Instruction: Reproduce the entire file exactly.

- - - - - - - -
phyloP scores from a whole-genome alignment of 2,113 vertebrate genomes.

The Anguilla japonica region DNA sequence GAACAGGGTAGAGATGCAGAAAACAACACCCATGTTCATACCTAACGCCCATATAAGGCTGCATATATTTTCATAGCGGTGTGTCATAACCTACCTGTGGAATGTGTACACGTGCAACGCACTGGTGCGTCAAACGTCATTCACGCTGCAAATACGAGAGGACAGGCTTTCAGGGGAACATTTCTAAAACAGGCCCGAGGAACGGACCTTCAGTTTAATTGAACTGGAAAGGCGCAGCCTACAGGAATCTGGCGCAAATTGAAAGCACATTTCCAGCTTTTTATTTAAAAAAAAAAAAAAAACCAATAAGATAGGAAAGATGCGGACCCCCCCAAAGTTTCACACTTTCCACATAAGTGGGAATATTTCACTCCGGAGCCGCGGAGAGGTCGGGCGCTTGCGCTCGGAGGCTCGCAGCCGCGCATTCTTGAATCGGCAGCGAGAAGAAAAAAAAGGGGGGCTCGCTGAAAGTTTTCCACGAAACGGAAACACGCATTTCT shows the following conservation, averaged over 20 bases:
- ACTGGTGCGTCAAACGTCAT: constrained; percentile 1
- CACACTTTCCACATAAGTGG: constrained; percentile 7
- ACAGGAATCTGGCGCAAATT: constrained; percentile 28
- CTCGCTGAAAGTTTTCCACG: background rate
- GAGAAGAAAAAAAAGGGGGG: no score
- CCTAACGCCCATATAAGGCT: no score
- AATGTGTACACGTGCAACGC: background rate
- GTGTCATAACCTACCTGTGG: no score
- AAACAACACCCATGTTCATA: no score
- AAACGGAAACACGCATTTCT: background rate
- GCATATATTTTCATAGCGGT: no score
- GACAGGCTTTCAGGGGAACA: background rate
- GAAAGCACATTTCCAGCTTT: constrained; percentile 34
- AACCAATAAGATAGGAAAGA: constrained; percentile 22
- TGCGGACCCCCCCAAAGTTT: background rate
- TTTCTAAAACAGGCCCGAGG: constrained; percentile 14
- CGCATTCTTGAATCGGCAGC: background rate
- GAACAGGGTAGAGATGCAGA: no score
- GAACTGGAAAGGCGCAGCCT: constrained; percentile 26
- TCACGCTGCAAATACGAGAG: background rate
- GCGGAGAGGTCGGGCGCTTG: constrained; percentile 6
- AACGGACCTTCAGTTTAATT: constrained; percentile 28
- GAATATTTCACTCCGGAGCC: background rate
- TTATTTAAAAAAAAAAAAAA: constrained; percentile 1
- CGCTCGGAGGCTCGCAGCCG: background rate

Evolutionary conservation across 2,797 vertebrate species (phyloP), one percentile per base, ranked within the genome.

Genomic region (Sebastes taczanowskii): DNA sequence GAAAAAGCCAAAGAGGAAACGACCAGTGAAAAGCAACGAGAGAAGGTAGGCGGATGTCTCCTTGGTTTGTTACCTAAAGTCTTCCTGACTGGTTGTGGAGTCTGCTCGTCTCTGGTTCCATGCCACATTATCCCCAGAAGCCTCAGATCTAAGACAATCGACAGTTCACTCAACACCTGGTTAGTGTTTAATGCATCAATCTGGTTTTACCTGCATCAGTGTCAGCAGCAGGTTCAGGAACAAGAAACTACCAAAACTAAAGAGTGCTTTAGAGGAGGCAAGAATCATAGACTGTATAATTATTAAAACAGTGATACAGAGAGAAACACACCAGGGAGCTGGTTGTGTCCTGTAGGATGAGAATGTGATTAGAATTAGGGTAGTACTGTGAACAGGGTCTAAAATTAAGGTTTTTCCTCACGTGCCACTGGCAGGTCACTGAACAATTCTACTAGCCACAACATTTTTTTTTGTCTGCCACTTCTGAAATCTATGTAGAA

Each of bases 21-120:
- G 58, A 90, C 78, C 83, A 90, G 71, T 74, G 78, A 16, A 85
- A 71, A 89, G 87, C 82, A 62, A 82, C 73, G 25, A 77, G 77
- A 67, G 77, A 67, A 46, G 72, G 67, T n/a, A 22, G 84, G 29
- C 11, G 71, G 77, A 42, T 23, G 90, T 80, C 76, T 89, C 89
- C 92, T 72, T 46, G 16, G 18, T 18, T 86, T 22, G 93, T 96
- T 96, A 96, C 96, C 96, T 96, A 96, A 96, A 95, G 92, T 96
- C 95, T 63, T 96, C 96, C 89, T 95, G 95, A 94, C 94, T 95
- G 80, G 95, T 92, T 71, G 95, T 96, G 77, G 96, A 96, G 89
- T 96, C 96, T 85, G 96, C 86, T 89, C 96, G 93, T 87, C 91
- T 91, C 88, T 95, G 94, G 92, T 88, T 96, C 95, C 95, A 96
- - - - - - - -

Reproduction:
phyloP scores from a whole-genome alignment of 2,113 vertebrate genomes.

The Anguilla japonica region DNA sequence GAACAGGGTAGAGATGCAGAAAACAACACCCATGTTCATACCTAACGCCCATATAAGGCTGCATATATTTTCATAGCGGTGTGTCATAACCTACCTGTGGAATGTGTACACGTGCAACGCACTGGTGCGTCAAACGTCATTCACGCTGCAAATACGAGAGGACAGGCTTTCAGGGGAACATTTCTAAAACAGGCCCGAGGAACGGACCTTCAGTTTAATTGAACTGGAAAGGCGCAGCCTACAGGAATCTGGCGCAAATTGAAAGCACATTTCCAGCTTTTTATTTAAAAAAAAAAAAAAAACCAATAAGATAGGAAAGATGCGGACCCCCCCAAAGTTTCACACTTTCCACATAAGTGGGAATATTTCACTCCGGAGCCGCGGAGAGGTCGGGCGCTTGCGCTCGGAGGCTCGCAGCCGCGCATTCTTGAATCGGCAGCGAGAAGAAAAAAAAGGGGGGCTCGCTGAAAGTTTTCCACGAAACGGAAACACGCATTTCT shows the following conservation, averaged over 20 bases:
- ACTGGTGCGTCAAACGTCAT: constrained; percentile 1
- CACACTTTCCACATAAGTGG: constrained; percentile 7
- ACAGGAATCTGGCGCAAATT: constrained; percentile 28
- CTCGCTGAAAGTTTTCCACG: background rate
- GAGAAGAAAAAAAAGGGGGG: no score
- CCTAACGCCCATATAAGGCT: no score
- AATGTGTACACGTGCAACGC: background rate
- GTGTCATAACCTACCTGTGG: no score
- AAACAACACCCATGTTCATA: no score
- AAACGGAAACACGCATTTCT: background rate
- GCATATATTTTCATAGCGGT: no score
- GACAGGCTTTCAGGGGAACA: background rate
- GAAAGCACATTTCCAGCTTT: constrained; percentile 34
- AACCAATAAGATAGGAAAGA: constrained; percentile 22
- TGCGGACCCCCCCAAAGTTT: background rate
- TTTCTAAAACAGGCCCGAGG: constrained; percentile 14
- CGCATTCTTGAATCGGCAGC: background rate
- GAACAGGGTAGAGATGCAGA: no score
- GAACTGGAAAGGCGCAGCCT: constrained; percentile 26
- TCACGCTGCAAATACGAGAG: background rate
- GCGGAGAGGTCGGGCGCTTG: constrained; percentile 6
- AACGGACCTTCAGTTTAATT: constrained; percentile 28
- GAATATTTCACTCCGGAGCC: background rate
- TTATTTAAAAAAAAAAAAAA: constrained; percentile 1
- CGCTCGGAGGCTCGCAGCCG: background rate

Evolutionary conservation across 2,797 vertebrate species (phyloP), one percentile per base, ranked within the genome.

Genomic region (Sebastes taczanowskii): DNA sequence GAAAAAGCCAAAGAGGAAACGACCAGTGAAAAGCAACGAGAGAAGGTAGGCGGATGTCTCCTTGGTTTGTTACCTAAAGTCTTCCTGACTGGTTGTGGAGTCTGCTCGTCTCTGGTTCCATGCCACATTATCCCCAGAAGCCTCAGATCTAAGACAATCGACAGTTCACTCAACACCTGGTTAGTGTTTAATGCATCAATCTGGTTTTACCTGCATCAGTGTCAGCAGCAGGTTCAGGAACAAGAAACTACCAAAACTAAAGAGTGCTTTAGAGGAGGCAAGAATCATAGACTGTATAATTATTAAAACAGTGATACAGAGAGAAACACACCAGGGAGCTGGTTGTGTCCTGTAGGATGAGAATGTGATTAGAATTAGGGTAGTACTGTGAACAGGGTCTAAAATTAAGGTTTTTCCTCACGTGCCACTGGCAGGTCACTGAACAATTCTACTAGCCACAACATTTTTTTTTGTCTGCCACTTCTGAAATCTATGTAGAA

Each of bases 21-120:
- G 58, A 90, C 78, C 83, A 90, G 71, T 74, G 78, A 16, A 85
- A 71, A 89, G 87, C 82, A 62, A 82, C 73, G 25, A 77, G 77
- A 67, G 77, A 67, A 46, G 72, G 67, T n/a, A 22, G 84, G 29
- C 11, G 71, G 77, A 42, T 23, G 90, T 80, C 76, T 89, C 89
- C 92, T 72, T 46, G 16, G 18, T 18, T 86, T 22, G 93, T 96
- T 96, A 96, C 96, C 96, T 96, A 96, A 96, A 95, G 92, T 96
- C 95, T 63, T 96, C 96, C 89, T 95, G 95, A 94, C 94, T 95
- G 80, G 95, T 92, T 71, G 95, T 96, G 77, G 96, A 96, G 89
- T 96, C 96, T 85, G 96, C 86, T 89, C 96, G 93, T 87, C 91
- T 91, C 88, T 95, G 94, G 92, T 88, T 96, C 95, C 95, A 96